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Old 05-06-2011, 01:15 PM   #1
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I was reading on the Michelin website and noted that they strongly recommend that all tires on a given axle be inflated to the same pressure. That flies in the face of what I accepted as weighing each corner and inflating for the load each tire will see.

Secondly, I have two fairly new Michelin tires on the steer axle with about 10,000 miles on them and no abnormal wear. I'll be replacing the drive tires with similar Michelin products so should one put new tires on the steer (max safety) and bring the used ones back to the drive axle with the two new ones? If so, inner or outer position? Or just leave the steers where they are and figure you'll be replacing two tires next time rather than 6?

Whaddaya think?

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Old 05-06-2011, 01:20 PM   #2
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I've heard suggested to remount the two steer tires on the rear, both on same side, same direction rotation. They would still have same matching diameter, even if slightly smaller than the new tires. Then put new tires on front and other side rear.

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Old 05-06-2011, 01:53 PM   #3
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Hi radams,
On the inflation item, everything I've read is to weight the four corners and inflate the tires on that axle to the heaviest load.

For me, I never dismount tires unless there is a problem. Consider leaving the tire on the steer axle and mount the new tires on the drive axle.
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Old 05-06-2011, 06:16 PM   #4
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Originally Posted by GaryKD View Post
Hi radams,
On the inflation item, everything I've read is to weight the four corners and inflate the tires on that axle to the heaviest load.

For me, I never dismount tires unless there is a problem. Consider leaving the tire on the steer axle and mount the new tires on the drive axle.
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Old 05-07-2011, 12:22 AM   #5
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I agree with GaryKD....absolutely.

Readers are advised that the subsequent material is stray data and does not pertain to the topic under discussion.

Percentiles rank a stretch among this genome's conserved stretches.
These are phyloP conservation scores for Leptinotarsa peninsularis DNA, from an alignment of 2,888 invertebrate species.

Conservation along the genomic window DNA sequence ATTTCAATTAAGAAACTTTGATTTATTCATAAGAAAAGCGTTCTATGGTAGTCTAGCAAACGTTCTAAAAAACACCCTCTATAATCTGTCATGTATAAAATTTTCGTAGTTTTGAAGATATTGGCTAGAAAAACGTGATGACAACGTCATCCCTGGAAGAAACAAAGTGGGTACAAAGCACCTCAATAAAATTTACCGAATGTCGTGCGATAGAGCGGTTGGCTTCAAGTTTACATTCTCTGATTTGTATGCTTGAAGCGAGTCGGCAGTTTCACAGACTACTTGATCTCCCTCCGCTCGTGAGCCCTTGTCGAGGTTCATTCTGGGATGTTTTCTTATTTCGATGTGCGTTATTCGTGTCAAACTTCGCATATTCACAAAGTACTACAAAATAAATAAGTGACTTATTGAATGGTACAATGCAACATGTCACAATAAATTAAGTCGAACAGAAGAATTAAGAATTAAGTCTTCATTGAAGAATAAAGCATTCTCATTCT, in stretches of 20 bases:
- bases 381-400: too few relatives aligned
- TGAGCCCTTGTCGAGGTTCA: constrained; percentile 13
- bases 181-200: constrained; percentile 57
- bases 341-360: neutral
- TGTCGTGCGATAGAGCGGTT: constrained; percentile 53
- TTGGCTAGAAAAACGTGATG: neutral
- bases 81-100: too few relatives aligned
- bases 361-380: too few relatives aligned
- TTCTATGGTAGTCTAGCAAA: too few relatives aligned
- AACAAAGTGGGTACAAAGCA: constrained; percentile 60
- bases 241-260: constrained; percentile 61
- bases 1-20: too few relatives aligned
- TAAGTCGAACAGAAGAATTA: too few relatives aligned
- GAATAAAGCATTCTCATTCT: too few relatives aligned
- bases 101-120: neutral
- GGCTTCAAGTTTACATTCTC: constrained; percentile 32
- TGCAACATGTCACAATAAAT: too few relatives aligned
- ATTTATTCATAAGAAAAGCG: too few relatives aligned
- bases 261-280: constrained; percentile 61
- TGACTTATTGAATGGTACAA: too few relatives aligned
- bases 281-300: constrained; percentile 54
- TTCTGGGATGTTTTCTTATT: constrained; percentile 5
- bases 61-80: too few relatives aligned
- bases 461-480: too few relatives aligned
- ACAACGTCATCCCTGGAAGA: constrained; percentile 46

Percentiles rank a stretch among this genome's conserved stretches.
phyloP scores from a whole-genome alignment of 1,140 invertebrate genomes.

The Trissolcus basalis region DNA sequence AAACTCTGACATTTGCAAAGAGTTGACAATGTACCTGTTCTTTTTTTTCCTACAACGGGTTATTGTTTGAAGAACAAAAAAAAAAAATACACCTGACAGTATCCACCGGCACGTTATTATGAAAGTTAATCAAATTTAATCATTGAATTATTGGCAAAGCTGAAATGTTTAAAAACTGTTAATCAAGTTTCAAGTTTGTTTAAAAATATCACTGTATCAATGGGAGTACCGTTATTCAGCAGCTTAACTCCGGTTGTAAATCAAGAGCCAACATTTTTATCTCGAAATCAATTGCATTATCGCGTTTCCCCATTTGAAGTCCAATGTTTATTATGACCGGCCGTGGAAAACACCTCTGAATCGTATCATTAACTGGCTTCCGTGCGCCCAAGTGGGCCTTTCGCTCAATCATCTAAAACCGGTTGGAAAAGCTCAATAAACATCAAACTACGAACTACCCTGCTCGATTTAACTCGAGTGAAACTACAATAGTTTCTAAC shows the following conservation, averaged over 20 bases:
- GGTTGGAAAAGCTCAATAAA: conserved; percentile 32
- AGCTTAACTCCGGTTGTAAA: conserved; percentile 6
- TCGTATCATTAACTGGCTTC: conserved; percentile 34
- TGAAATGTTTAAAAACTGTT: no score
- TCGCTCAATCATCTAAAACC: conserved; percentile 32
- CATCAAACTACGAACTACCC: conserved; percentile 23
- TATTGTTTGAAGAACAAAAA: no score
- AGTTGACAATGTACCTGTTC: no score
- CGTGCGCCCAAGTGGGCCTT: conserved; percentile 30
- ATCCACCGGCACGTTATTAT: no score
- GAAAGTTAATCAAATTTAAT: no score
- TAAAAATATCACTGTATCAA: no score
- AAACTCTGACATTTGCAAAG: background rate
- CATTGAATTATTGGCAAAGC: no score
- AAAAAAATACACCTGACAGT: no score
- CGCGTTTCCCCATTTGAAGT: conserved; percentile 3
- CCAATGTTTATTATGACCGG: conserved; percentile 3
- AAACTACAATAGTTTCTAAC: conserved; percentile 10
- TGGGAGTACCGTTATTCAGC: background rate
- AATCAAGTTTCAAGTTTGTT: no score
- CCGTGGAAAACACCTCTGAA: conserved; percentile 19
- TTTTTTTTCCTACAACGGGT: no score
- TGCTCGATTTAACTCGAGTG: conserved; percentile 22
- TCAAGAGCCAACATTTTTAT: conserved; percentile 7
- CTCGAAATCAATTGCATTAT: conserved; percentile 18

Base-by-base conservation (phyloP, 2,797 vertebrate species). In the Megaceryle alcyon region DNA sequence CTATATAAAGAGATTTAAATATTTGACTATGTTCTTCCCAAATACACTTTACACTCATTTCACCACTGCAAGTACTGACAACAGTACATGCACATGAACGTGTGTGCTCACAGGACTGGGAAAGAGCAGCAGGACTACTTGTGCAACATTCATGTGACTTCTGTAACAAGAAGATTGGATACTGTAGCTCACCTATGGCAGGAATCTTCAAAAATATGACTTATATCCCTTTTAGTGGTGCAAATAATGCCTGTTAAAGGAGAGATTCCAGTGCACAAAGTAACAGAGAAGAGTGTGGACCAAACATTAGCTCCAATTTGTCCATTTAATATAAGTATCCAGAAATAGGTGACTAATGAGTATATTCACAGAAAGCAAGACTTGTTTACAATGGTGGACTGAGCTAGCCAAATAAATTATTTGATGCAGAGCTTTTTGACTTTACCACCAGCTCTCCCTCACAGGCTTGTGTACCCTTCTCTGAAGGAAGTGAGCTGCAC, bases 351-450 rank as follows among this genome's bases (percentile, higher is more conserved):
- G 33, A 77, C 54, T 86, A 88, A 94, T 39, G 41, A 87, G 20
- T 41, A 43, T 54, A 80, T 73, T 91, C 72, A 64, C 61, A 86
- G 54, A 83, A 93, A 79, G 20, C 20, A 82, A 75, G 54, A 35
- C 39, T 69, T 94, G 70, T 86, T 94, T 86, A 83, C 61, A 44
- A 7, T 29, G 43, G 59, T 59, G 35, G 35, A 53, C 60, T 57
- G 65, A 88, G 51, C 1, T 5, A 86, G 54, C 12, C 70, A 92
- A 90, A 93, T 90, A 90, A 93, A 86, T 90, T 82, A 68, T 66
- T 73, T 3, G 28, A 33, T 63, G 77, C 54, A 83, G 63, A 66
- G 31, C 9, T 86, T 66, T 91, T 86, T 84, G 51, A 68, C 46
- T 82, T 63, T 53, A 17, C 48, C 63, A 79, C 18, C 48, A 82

Having different tire pressures side-to-side WILL cause some "interesting" handling characteristics and, possibly, unsafe ones. I almost lost a collectible car 3+ years ago while hauling it on a rented Penske tandem-axle car hauler that, according to Penske, had just been completely inspected....including tire pressures. 30 minutes on the freeway and....almost a disaster. After I got the wildly-swaying trailer pulled over (and my heart back in my chest!), I checked everything....including tire pressure. ALL 4 tires were at different air pressures....not ONE was at the recommended 50 psi! And all were under 40 psi. Amazing. No more problems after I set the tires correctly. Penske decided not to charge me for the rental. Nice. Real nice....My angel was looking out for us that day! Something I wil NEVER forget!

As previously posted, always inflate the tires on an axle to the recommended air pressure based upon the highest load on that axle. One tire or set of duals on an axle inflated less than the other(s) would definitedly "pull" the coach in that direction....not good. If each tire or set of duals were inflated solely for the weight on that corner, you could have 4 significantly different inflation settings on your coach. Definitely not good, as my experience noted above should indicate! Hope this makes sense....
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Old 05-07-2011, 02:25 AM   #6
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In 1993, a gentlemen pointed to our rear wheels while driving near Houston in our rental Jamborey from C.A. Miami.
Following advice, we stopped at an exit with services to see what was wrong.
One inner tire was gone. The service station switched the flat with the spare with the note that the spare also was "not that good".
I San Antonio a frend HAm -police cop came visiting us at the camp site and adviced to go to the truck service station.
To make a short story long: In the end we had 5 new tires (With C.A. blessing and taking the tab).
The duals back were all new, the spare new and the 2 best (old) tires went to the front.
On my question to them "why not the old and new in the rear and new on the front" was, Always have the same wear at the rear.
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Old 05-07-2011, 06:04 AM   #7
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Well, alrighty then, new ones on the rear for me. Thanks to everyone for the helpful advice. It sure is nice to be able to do things right the first time rather than having to do it over.

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